Lactic Acid Bacteria from African Fermented Cereal-Based Products: Potential Biological Control Agents for Mycotoxins in Kenya


Abstract Cereals play an important role in global food security. Data from the UN Food and Agriculture Organization projects increased consumption of cereals from 2.6 billion tonnes in 2017 to approximately 2.9 billion tonnes by 2027. However, cereals are prone to contamination by toxigenic fungi, which lead to mycotoxicosis. The current methods for mycotoxin control involve the use of chemical preservatives. However, there are concerns about the use of chemicals in food preservation due to their effects on the health, nutritional quality, and organoleptic properties of food. Therefore, alternative methods are needed that are affordable and simple to use. The fermentation technique is based on the use of microorganisms mainly to impart desirable sensory properties and shelf-life extension. The lactic acid bacteria (LAB) are generally regarded as safe (GRAS) due to their long history of application in food fermentation systems and ability to produce antimicrobial compounds (hydroxyl fatty acids, organic acids, phenyllactic acid, hydrogen peroxide, bacteriocins, and carbon dioxide) with a broad range of antifungal activity. Hence, LAB can inhibit the growth of mycotoxin-producing fungi, thereby preventing the production of mycotoxins. Fermentation is also an efficient technique for improving nutrient bioavailability and other functional properties of cereal-based products. This review seeks to provide evidence of the potential of LAB from African fermented cereal-based products as potential biological agents against mycotoxin-producing fungi.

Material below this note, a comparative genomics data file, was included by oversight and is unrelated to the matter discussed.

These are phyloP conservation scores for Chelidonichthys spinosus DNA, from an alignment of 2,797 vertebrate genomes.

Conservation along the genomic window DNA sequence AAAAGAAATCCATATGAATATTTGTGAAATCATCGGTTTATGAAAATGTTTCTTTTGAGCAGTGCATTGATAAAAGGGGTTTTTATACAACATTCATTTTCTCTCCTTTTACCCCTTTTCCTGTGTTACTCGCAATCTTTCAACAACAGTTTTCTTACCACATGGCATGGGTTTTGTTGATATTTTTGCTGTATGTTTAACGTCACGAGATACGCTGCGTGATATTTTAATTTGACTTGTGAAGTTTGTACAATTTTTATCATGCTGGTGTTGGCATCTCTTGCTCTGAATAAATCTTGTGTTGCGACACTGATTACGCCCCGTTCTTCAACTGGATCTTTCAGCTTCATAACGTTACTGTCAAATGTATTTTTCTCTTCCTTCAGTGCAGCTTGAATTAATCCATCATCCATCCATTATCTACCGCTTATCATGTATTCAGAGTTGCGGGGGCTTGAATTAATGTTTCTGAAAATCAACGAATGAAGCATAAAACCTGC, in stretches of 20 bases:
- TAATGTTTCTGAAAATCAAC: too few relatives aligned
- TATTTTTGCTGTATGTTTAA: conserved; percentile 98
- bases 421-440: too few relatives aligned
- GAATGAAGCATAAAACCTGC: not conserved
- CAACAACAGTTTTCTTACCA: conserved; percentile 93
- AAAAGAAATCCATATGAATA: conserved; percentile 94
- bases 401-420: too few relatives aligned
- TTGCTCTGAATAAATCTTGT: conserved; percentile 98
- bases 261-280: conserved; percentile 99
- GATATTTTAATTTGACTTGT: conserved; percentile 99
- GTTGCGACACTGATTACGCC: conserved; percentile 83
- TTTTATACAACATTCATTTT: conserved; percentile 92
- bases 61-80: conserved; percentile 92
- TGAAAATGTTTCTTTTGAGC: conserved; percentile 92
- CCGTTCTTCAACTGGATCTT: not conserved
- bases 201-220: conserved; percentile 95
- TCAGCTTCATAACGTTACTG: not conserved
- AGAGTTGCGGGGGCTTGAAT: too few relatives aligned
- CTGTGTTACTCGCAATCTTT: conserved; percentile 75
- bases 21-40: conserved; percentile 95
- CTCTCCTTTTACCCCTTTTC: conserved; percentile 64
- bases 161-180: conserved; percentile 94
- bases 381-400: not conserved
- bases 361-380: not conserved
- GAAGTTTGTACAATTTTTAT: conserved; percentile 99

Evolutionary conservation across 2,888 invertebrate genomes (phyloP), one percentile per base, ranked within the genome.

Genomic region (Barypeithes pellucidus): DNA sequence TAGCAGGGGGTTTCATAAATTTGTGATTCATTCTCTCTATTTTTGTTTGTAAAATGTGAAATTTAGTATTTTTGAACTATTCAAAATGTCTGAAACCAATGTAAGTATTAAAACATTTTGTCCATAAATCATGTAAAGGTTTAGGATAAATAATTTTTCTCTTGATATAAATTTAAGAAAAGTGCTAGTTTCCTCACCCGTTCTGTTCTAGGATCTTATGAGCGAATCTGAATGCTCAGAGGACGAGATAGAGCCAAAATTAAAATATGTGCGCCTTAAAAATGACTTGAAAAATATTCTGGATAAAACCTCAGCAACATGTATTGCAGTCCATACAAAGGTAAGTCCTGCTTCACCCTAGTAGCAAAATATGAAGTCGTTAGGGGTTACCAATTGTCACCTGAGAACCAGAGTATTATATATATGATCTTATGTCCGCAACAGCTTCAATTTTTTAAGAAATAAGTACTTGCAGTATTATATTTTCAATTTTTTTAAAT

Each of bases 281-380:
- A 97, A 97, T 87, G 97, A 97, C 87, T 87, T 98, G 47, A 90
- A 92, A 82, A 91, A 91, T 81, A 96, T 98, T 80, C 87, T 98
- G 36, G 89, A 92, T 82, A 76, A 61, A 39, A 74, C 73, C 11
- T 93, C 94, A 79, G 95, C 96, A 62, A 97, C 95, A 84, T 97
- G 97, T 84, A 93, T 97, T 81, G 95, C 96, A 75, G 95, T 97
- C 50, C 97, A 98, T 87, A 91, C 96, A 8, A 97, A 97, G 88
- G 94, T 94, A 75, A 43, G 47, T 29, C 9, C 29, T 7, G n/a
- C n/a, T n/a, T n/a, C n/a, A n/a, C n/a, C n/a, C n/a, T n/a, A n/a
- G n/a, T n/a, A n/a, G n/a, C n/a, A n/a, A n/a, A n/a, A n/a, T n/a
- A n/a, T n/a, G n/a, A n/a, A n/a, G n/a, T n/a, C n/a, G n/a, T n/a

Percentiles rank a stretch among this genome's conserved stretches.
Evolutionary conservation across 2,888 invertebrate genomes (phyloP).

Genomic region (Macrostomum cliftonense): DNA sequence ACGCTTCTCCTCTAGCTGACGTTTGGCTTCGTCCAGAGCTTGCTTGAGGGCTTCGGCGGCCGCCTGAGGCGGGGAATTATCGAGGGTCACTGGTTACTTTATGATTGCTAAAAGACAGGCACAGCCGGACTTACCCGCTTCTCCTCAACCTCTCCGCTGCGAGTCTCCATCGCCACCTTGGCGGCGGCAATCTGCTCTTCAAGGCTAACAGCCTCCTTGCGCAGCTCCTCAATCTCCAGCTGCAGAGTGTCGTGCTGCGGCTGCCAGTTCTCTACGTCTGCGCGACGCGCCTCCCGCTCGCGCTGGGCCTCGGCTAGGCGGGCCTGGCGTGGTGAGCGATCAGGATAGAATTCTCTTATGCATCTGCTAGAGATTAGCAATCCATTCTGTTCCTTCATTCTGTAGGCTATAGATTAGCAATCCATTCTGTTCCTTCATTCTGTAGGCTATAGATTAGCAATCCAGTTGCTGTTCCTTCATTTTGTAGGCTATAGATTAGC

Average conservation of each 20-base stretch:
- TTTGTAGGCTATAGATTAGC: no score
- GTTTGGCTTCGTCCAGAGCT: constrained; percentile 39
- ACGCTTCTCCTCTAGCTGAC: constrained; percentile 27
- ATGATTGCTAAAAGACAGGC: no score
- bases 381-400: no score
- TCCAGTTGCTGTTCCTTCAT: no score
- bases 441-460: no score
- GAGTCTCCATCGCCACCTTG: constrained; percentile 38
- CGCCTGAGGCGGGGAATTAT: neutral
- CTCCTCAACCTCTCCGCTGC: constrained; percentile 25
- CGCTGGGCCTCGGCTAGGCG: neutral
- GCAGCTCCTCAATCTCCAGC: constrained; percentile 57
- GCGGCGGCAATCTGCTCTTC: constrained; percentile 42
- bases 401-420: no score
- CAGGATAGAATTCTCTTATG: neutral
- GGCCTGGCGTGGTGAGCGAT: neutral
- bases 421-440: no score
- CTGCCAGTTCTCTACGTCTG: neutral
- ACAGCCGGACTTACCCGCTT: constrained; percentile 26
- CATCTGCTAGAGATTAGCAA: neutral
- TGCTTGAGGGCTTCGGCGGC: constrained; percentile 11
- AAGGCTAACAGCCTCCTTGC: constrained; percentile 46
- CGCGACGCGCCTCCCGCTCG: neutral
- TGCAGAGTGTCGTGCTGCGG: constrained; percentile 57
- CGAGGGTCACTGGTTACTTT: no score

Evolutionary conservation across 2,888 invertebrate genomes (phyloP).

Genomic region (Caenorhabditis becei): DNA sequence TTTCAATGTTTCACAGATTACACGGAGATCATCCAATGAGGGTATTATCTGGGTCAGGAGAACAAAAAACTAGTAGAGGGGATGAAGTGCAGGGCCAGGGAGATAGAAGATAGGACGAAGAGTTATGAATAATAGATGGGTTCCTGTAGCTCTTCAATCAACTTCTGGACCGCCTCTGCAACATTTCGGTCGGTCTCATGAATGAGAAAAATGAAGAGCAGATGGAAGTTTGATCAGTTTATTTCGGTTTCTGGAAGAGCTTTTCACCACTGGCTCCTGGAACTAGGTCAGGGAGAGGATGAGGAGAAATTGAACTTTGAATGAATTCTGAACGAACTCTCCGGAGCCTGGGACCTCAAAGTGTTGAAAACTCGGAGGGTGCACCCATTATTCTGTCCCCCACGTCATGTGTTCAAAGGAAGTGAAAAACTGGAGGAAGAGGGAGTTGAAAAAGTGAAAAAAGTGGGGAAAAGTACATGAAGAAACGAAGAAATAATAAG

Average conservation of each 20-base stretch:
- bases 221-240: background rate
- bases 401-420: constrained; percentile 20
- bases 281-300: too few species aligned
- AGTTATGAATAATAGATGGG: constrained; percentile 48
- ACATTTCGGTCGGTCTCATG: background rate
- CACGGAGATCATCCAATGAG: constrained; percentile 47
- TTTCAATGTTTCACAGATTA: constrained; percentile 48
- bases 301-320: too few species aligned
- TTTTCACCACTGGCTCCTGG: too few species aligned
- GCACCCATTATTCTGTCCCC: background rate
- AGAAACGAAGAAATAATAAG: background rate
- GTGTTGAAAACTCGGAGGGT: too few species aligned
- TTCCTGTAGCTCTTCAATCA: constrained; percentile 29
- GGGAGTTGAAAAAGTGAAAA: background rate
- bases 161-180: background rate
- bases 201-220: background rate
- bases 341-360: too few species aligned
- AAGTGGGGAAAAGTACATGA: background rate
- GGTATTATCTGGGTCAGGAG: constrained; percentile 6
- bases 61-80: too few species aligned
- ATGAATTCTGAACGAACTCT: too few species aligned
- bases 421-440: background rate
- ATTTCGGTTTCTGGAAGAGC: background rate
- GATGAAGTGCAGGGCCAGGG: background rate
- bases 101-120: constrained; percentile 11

Wafula, E. N., Muhonja, C. N., Kuja, J. O., Owaga, E. E., Makonde, H. M., Mathara, J. M., & Kimani, V. W. (2022). Lactic Acid Bacteria from African Fermented Cereal‐Based Products: Potential Biological Control Agents for Mycotoxins in Kenya. Journal of Toxicology, 2022(1), 2397767.